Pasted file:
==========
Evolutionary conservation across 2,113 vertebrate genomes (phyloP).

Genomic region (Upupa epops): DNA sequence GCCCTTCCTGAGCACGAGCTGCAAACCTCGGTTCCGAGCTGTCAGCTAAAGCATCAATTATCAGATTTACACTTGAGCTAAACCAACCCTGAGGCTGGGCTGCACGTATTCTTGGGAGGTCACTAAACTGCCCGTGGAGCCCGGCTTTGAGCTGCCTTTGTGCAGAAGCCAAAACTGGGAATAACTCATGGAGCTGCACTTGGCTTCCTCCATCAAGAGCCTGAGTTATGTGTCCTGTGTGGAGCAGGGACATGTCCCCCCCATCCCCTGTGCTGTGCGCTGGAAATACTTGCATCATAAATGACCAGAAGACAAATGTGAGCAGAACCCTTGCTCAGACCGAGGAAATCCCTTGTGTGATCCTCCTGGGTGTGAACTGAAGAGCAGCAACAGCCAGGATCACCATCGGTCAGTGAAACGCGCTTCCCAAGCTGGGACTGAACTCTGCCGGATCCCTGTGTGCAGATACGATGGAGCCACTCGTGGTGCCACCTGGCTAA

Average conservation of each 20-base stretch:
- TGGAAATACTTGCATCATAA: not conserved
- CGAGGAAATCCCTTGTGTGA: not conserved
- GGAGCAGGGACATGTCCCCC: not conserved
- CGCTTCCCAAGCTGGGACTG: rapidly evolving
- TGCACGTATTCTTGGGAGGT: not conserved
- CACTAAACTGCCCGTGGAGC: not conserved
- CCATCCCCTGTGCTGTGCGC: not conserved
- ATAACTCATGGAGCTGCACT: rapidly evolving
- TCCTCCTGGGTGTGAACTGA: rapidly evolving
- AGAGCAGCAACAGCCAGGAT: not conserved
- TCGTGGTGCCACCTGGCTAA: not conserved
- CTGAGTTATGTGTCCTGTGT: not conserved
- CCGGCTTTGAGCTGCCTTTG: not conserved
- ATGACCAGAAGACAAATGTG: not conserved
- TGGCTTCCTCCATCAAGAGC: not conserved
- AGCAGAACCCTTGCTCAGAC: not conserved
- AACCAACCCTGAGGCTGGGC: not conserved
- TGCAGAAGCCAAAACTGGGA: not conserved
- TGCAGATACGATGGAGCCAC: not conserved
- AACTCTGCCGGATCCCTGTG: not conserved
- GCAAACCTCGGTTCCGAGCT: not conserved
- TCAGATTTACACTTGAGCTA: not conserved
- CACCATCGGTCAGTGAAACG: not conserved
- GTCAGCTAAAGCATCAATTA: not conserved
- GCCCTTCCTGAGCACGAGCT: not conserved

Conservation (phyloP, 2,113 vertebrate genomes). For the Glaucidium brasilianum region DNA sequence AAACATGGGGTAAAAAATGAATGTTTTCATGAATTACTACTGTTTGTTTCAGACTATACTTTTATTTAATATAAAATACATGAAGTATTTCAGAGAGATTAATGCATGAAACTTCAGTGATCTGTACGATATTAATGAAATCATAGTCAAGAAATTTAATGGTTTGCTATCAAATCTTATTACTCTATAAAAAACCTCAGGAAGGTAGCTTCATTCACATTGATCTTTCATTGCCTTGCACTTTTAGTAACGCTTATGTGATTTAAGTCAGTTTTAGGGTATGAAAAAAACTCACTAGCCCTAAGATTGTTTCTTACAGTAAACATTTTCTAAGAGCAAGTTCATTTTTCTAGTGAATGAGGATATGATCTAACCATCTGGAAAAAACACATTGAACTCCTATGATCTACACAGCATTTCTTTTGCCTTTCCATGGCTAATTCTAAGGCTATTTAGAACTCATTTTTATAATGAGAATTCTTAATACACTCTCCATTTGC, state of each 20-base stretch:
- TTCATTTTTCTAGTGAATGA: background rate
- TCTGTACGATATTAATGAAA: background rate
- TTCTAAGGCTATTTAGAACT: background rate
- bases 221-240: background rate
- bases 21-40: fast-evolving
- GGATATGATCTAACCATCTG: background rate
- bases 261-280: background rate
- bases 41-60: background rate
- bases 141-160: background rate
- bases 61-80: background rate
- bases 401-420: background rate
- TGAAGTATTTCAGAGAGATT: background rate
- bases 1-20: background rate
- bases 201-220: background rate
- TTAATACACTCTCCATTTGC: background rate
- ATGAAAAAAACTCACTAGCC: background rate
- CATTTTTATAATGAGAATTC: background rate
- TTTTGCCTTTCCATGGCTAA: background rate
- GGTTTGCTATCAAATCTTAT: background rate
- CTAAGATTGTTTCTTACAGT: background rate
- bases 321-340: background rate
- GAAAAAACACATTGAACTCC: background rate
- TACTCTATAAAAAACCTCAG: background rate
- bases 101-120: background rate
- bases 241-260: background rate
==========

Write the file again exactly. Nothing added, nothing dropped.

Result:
Evolutionary conservation across 2,113 vertebrate genomes (phyloP).

Genomic region (Upupa epops): DNA sequence GCCCTTCCTGAGCACGAGCTGCAAACCTCGGTTCCGAGCTGTCAGCTAAAGCATCAATTATCAGATTTACACTTGAGCTAAACCAACCCTGAGGCTGGGCTGCACGTATTCTTGGGAGGTCACTAAACTGCCCGTGGAGCCCGGCTTTGAGCTGCCTTTGTGCAGAAGCCAAAACTGGGAATAACTCATGGAGCTGCACTTGGCTTCCTCCATCAAGAGCCTGAGTTATGTGTCCTGTGTGGAGCAGGGACATGTCCCCCCCATCCCCTGTGCTGTGCGCTGGAAATACTTGCATCATAAATGACCAGAAGACAAATGTGAGCAGAACCCTTGCTCAGACCGAGGAAATCCCTTGTGTGATCCTCCTGGGTGTGAACTGAAGAGCAGCAACAGCCAGGATCACCATCGGTCAGTGAAACGCGCTTCCCAAGCTGGGACTGAACTCTGCCGGATCCCTGTGTGCAGATACGATGGAGCCACTCGTGGTGCCACCTGGCTAA

Average conservation of each 20-base stretch:
- TGGAAATACTTGCATCATAA: not conserved
- CGAGGAAATCCCTTGTGTGA: not conserved
- GGAGCAGGGACATGTCCCCC: not conserved
- CGCTTCCCAAGCTGGGACTG: rapidly evolving
- TGCACGTATTCTTGGGAGGT: not conserved
- CACTAAACTGCCCGTGGAGC: not conserved
- CCATCCCCTGTGCTGTGCGC: not conserved
- ATAACTCATGGAGCTGCACT: rapidly evolving
- TCCTCCTGGGTGTGAACTGA: rapidly evolving
- AGAGCAGCAACAGCCAGGAT: not conserved
- TCGTGGTGCCACCTGGCTAA: not conserved
- CTGAGTTATGTGTCCTGTGT: not conserved
- CCGGCTTTGAGCTGCCTTTG: not conserved
- ATGACCAGAAGACAAATGTG: not conserved
- TGGCTTCCTCCATCAAGAGC: not conserved
- AGCAGAACCCTTGCTCAGAC: not conserved
- AACCAACCCTGAGGCTGGGC: not conserved
- TGCAGAAGCCAAAACTGGGA: not conserved
- TGCAGATACGATGGAGCCAC: not conserved
- AACTCTGCCGGATCCCTGTG: not conserved
- GCAAACCTCGGTTCCGAGCT: not conserved
- TCAGATTTACACTTGAGCTA: not conserved
- CACCATCGGTCAGTGAAACG: not conserved
- GTCAGCTAAAGCATCAATTA: not conserved
- GCCCTTCCTGAGCACGAGCT: not conserved

Conservation (phyloP, 2,113 vertebrate genomes). For the Glaucidium brasilianum region DNA sequence AAACATGGGGTAAAAAATGAATGTTTTCATGAATTACTACTGTTTGTTTCAGACTATACTTTTATTTAATATAAAATACATGAAGTATTTCAGAGAGATTAATGCATGAAACTTCAGTGATCTGTACGATATTAATGAAATCATAGTCAAGAAATTTAATGGTTTGCTATCAAATCTTATTACTCTATAAAAAACCTCAGGAAGGTAGCTTCATTCACATTGATCTTTCATTGCCTTGCACTTTTAGTAACGCTTATGTGATTTAAGTCAGTTTTAGGGTATGAAAAAAACTCACTAGCCCTAAGATTGTTTCTTACAGTAAACATTTTCTAAGAGCAAGTTCATTTTTCTAGTGAATGAGGATATGATCTAACCATCTGGAAAAAACACATTGAACTCCTATGATCTACACAGCATTTCTTTTGCCTTTCCATGGCTAATTCTAAGGCTATTTAGAACTCATTTTTATAATGAGAATTCTTAATACACTCTCCATTTGC, state of each 20-base stretch:
- TTCATTTTTCTAGTGAATGA: background rate
- TCTGTACGATATTAATGAAA: background rate
- TTCTAAGGCTATTTAGAACT: background rate
- bases 221-240: background rate
- bases 21-40: fast-evolving
- GGATATGATCTAACCATCTG: background rate
- bases 261-280: background rate
- bases 41-60: background rate
- bases 141-160: background rate
- bases 61-80: background rate
- bases 401-420: background rate
- TGAAGTATTTCAGAGAGATT: background rate
- bases 1-20: background rate
- bases 201-220: background rate
- TTAATACACTCTCCATTTGC: background rate
- ATGAAAAAAACTCACTAGCC: background rate
- CATTTTTATAATGAGAATTC: background rate
- TTTTGCCTTTCCATGGCTAA: background rate
- GGTTTGCTATCAAATCTTAT: background rate
- CTAAGATTGTTTCTTACAGT: background rate
- bases 321-340: background rate
- GAAAAAACACATTGAACTCC: background rate
- TACTCTATAAAAAACCTCAG: background rate
- bases 101-120: background rate
- bases 241-260: background rate